Wednesday, December 07, 2005

Warren Peltier on gongfu hong cha

[from an email to corax. posted by permission.]

There is a Chinese tradition of gongfu hong cha, but you can't really call it longstanding. I mean, hong cha wasn't invented or well-established until maybe the mid-1700s -- historical records are not that clear. But by the 1800s hong cha production was well established. By the 1800s there appeared many types of tea that are classified as gong fu hong cha. They are:

Qimen gongfu
Dianhong gongfu
Ninghong gongfu
Yihong gongfu
Chuanhong gongfu
Minhong gongfu
Huhong gongfu
Yuehong gongfu

There are also others that could be added to this list.

Qimen, Dian, Ning, Yi, Chuan, Min, Hu, Yue - these all refer to the place in China where the tea is made. But it's pretty generic. For instance, Min is an alternative name for Fujian. Yue is an alternative name for Zhejiang, etc.

Gongfu hong cha has 2 varieties: small leaf and big leaf. So, if you were to prepare this kind of tea gongfu style, then, you should choose a yixing teapot that is suitable for the type of leaf. Choose a bigger pot, with a wider opening for the big leaf variety. Choose a smaller pot with a smaller opening for the smaller leaf variety.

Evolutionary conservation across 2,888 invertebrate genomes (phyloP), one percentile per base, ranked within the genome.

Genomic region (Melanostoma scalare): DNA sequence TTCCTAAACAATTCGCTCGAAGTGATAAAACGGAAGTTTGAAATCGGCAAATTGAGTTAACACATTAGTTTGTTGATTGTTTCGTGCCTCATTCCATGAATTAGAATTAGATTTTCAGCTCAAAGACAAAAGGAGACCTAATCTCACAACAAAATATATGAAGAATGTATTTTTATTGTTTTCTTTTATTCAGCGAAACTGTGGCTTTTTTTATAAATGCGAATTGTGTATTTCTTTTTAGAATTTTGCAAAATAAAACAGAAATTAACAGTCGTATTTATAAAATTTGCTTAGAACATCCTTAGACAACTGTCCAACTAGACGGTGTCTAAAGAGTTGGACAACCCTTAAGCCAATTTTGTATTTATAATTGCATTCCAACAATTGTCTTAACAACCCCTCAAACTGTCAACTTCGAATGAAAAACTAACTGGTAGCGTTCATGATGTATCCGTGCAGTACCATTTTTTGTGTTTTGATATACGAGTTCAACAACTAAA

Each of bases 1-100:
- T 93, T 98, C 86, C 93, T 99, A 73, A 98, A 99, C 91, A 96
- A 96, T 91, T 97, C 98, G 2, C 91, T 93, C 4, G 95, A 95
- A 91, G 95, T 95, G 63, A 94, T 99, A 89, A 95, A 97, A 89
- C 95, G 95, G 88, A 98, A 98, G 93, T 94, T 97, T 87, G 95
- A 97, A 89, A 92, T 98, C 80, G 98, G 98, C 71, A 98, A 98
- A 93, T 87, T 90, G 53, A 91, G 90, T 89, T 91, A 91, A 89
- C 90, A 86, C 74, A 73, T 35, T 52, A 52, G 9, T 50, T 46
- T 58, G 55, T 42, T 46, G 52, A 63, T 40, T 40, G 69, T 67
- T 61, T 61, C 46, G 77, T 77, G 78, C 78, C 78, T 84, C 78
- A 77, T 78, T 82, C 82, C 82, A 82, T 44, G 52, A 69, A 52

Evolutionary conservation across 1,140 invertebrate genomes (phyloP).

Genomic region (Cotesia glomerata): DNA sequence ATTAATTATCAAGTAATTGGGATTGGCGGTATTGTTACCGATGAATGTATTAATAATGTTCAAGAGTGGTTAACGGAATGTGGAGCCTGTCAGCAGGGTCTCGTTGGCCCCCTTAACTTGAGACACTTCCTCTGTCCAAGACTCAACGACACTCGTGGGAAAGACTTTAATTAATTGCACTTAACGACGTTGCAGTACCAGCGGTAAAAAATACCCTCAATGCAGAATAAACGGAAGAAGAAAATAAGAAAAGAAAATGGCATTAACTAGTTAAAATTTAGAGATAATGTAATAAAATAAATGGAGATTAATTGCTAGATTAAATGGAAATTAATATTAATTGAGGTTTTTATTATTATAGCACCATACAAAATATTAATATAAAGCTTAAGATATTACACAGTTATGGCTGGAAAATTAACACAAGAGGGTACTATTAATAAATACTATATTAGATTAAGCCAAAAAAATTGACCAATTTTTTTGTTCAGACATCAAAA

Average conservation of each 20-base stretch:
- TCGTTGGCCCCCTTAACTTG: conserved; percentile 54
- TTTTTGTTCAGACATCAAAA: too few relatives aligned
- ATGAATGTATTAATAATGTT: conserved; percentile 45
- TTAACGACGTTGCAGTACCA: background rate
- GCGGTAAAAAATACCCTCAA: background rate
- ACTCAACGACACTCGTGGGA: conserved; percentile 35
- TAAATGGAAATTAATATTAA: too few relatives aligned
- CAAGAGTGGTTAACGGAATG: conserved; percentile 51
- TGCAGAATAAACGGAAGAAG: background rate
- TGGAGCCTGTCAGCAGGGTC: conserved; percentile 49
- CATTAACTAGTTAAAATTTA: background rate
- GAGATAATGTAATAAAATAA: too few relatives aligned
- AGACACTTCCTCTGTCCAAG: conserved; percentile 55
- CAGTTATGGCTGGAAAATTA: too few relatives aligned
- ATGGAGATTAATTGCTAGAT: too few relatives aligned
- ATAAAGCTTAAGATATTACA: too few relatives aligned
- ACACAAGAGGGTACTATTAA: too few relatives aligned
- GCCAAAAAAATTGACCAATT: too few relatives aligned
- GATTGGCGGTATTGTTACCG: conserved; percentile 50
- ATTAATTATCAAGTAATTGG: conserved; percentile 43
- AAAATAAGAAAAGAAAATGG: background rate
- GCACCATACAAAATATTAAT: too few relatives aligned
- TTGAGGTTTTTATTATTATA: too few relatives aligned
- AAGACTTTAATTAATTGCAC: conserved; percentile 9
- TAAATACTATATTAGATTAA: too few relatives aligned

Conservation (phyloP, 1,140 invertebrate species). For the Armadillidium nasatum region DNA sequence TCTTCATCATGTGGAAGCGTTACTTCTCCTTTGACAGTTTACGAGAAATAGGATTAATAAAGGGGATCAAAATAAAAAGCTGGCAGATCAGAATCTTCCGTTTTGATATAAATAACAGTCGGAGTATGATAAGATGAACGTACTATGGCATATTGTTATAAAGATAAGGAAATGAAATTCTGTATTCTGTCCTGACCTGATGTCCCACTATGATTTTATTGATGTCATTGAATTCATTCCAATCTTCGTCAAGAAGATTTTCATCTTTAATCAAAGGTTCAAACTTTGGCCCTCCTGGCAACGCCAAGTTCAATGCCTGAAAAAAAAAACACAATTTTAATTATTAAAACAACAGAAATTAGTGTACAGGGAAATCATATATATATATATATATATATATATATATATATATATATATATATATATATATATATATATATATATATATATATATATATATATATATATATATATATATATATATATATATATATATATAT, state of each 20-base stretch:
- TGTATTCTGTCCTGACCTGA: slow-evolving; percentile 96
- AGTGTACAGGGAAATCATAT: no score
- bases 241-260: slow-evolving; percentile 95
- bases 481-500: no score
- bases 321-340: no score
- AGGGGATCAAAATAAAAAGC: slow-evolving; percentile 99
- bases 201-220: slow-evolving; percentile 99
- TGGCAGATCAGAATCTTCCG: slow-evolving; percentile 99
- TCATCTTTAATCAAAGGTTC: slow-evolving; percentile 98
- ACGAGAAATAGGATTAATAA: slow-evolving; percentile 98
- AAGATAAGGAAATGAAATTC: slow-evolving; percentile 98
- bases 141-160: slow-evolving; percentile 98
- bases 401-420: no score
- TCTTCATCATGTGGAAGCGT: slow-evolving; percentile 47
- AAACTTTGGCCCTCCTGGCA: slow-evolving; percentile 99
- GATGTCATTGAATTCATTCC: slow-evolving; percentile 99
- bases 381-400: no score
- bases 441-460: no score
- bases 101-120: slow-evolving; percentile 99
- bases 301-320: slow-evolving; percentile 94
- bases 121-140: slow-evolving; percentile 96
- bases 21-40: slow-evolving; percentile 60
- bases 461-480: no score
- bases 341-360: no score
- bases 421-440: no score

The gongfu hong cha can be prepared gongfu style, and many people do. But it is called gongfu hong cha, precisely because of the skill in making the tea. So maybe in English you would call it "skillfully produced red tea". So you actually have to make that distinction too. There is the hong cha that is skilfully made, then, there is hong cha that is skilfully prepared. So there is gong fu hong cha, and gong fu hong cha. I know, it’s weird, but that’s the way it is.

To prepare hong cha gongfu style, it’s basically the same method as with oolong tea. One thing you have to know about gongfu tea -- it originated in Guangdong, Fujian and Taiwan. So it’s the tea custom of those places. But of course, later, it spread to other parts of China. But still, it’s not as common in many parts of China. In different areas of China, there are different tea drinking customs. And actually, gongfu tea ceremony itself is not that old. It first originated in the Qing dynasty -- which is relatively recent -- say 1800s.

Among other red tea varieties, there is also xiao zhong hong cha, what is referred in English as pouchong. Then, there is also the broken leaf variety used for tea bags, etc.

3 comments:

Stephane said...

My old tea shop in Taipei (from the year 1880 approx) writes pouchong on their bags of ... baozhong! So this may also be another explanation...

Warren said...

Oh, sorry, I have to make a correction on this post. I was wrong. Xiaozhong is not referred to in English as pouchong. Xiaozhong is referred to as souchong in English. And in Chinese it literally means, "the small sort".

Sorry for the confusion.

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